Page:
Doris Miller Parks holds ceremony honoring Pearl Harbor Day

Doris Miller Parks holds ceremony honoring Pearl Harbor Day
Doris Miller Parks holds ceremony honoring Pearl Harbor Day(KWTX)
Published: Dec. 7, 2022 at 5:48 PM CST
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WACO, Texas (KWTX) - The Doris Miller Park held an annual ceremony to honor the thousands of lives lost on this day at Pearl Harbor 81 years ago.

The attack on Pearl Harbor shows the sacrifice Americans made to protect the US, including a Waco Native.

More than 1,100 Americans were injured and 2,400 killed, which resulted in the United States entering World War II.

Navy retiree, Odis Robinson, said acknowledging and passing on the history is the top priority.

“We have to honor people like this, give them some recognition, and bring about the history that really don’t know what happened in the Pearl Harbor. "

“American history is lost due to whatever the circumstance is. But having people to come out and bring it out to their families and friends will be a big help,” said Robinson.

Waco Native, Doris Miller, was a navy cook at the time.

However, during the attack, he fired at the Japanese soldiers without any training.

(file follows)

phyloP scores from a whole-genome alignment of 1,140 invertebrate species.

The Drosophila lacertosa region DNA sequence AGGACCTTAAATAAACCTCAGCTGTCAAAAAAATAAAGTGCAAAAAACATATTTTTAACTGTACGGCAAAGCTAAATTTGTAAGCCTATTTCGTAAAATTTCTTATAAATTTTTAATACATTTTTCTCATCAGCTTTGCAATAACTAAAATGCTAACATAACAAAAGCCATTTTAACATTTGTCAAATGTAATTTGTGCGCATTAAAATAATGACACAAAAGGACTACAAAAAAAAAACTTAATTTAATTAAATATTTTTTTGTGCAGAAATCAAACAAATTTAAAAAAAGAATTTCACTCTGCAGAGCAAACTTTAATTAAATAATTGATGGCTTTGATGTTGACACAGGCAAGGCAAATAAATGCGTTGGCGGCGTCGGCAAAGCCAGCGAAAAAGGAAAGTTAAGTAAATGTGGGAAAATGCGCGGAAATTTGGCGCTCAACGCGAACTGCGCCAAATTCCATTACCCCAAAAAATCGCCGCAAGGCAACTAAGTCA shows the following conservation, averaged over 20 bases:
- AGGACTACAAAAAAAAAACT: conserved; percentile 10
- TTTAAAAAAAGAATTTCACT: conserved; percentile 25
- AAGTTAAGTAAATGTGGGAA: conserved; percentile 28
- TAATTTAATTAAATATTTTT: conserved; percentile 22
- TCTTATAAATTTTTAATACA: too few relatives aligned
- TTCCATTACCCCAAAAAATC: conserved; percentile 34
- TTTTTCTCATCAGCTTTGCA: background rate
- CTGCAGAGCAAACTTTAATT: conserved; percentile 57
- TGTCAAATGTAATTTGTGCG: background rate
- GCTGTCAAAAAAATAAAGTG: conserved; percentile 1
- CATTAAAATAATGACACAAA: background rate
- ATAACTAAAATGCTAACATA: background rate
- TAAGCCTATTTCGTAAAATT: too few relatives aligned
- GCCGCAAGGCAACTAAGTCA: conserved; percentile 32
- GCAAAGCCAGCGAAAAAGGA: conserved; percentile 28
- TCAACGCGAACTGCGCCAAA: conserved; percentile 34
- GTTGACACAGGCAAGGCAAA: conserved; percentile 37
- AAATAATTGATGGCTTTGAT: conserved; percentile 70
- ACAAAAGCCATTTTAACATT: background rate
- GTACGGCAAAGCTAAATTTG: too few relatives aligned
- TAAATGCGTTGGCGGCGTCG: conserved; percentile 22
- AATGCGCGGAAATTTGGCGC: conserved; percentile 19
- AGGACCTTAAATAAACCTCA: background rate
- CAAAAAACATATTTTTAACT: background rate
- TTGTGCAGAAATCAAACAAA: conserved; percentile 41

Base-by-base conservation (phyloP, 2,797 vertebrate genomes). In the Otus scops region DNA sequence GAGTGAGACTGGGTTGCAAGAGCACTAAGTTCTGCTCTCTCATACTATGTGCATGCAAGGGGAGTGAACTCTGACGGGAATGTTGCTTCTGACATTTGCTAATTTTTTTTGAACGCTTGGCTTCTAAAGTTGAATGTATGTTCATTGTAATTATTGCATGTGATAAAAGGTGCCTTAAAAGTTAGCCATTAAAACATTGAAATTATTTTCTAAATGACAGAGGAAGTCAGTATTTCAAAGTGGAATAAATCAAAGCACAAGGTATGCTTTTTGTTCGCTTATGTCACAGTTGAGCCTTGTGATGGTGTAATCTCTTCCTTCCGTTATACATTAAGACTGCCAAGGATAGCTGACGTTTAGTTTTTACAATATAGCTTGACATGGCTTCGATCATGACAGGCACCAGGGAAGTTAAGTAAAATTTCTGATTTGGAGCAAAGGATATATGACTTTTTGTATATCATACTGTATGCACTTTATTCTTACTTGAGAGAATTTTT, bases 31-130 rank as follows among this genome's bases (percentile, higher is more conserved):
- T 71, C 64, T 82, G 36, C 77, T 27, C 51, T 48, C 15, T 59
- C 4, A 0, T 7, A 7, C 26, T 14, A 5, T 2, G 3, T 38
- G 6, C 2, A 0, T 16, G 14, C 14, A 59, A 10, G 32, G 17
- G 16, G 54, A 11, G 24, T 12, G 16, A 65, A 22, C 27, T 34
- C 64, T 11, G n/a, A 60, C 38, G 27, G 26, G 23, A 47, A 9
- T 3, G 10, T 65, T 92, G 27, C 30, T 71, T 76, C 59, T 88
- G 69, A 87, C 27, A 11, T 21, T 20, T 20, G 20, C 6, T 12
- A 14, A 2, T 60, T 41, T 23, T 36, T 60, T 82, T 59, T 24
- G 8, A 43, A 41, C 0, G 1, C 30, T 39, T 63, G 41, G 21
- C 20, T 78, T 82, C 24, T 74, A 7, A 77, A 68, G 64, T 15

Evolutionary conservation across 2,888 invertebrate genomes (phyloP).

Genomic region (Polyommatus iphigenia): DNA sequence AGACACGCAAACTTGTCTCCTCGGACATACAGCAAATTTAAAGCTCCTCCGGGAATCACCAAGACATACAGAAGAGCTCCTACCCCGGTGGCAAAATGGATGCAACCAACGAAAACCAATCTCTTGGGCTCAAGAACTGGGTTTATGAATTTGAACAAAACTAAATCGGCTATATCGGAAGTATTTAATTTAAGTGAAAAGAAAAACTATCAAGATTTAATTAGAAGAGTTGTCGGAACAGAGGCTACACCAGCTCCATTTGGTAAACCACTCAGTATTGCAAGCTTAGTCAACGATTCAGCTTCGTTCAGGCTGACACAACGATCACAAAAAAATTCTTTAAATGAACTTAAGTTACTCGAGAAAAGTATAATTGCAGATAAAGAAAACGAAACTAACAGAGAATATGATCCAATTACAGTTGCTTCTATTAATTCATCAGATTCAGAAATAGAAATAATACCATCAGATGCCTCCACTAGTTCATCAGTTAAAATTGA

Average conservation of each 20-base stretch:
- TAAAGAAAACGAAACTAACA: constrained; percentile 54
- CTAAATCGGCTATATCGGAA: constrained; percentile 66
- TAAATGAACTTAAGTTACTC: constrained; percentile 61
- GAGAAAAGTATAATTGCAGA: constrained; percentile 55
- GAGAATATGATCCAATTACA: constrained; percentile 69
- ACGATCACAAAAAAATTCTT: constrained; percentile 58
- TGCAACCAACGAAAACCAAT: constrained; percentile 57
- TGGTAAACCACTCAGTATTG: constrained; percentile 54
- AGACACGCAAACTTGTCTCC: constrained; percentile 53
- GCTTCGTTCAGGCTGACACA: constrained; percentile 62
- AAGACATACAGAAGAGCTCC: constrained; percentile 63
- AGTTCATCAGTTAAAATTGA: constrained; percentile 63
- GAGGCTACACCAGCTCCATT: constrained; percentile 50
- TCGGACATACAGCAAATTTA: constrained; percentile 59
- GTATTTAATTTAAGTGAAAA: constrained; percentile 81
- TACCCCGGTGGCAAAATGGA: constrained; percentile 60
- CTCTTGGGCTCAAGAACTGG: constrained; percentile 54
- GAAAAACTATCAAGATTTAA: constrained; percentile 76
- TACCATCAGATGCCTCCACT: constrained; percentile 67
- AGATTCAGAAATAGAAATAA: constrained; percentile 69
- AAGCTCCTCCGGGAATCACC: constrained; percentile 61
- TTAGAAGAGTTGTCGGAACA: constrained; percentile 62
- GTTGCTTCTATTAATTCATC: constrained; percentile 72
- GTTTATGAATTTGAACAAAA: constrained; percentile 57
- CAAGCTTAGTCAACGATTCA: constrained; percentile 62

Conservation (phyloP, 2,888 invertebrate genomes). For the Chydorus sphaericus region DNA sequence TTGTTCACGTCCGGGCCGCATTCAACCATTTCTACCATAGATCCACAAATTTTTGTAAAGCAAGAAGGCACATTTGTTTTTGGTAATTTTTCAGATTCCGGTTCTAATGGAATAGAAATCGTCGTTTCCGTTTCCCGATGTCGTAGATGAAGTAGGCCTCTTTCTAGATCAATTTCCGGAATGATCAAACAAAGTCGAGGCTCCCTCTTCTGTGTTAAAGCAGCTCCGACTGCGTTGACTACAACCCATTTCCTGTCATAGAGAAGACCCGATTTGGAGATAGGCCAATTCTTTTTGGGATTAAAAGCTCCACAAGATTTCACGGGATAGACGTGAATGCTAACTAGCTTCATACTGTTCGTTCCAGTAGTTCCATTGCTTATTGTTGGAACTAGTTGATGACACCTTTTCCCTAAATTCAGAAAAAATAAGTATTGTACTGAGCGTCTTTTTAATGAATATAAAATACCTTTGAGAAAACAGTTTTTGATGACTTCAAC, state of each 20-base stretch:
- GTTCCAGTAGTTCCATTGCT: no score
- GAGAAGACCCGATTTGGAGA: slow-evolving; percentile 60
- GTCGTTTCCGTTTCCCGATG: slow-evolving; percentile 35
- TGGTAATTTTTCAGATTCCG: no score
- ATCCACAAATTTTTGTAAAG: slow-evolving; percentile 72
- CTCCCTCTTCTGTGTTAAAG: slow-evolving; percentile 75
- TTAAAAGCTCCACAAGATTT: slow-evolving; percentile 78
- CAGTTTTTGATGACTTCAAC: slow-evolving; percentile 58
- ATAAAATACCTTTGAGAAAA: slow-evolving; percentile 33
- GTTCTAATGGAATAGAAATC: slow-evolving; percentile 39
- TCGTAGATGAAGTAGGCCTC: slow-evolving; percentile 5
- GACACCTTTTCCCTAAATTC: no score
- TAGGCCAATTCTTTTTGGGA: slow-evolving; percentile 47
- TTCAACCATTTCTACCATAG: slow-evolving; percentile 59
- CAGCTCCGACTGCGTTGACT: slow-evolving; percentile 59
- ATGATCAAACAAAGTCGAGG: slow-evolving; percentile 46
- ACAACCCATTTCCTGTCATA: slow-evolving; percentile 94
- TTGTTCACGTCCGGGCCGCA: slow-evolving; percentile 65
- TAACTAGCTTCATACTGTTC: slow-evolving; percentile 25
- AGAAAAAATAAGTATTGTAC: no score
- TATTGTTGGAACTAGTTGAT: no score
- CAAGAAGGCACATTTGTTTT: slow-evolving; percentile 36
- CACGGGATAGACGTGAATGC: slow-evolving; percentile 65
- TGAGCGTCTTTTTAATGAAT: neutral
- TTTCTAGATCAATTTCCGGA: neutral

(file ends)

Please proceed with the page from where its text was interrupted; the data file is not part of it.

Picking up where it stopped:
Willie Keller, post commander 12209, said he feels honored that the hero comes from his town.

“He took a pivotal part in what pulled us into World War II. When Pearl Harbor was attacked 81 years ago, he went outside of his job specialty, and self-taught to fight. For Pearl Harbor Day, what better place to be for somebody that’s from central Texas,” said Keller.

Guest of the ceremony, Vernon Bailey, said he gets chills about Miller’s story because it shows that no matter where you’re from, you can be a hero as well.

“It’s important to acknowledge the legacy and heritage of African Americans and to let them know that there are heroes within them. But to learn more about the obstacles that he had to endure and just being away from home, he just called to duty to serve his country,’ said Bailey.

“I think that this is something that should be acknowledged and recognized not only throughout central Texas, but to the entire world,” said Bailey.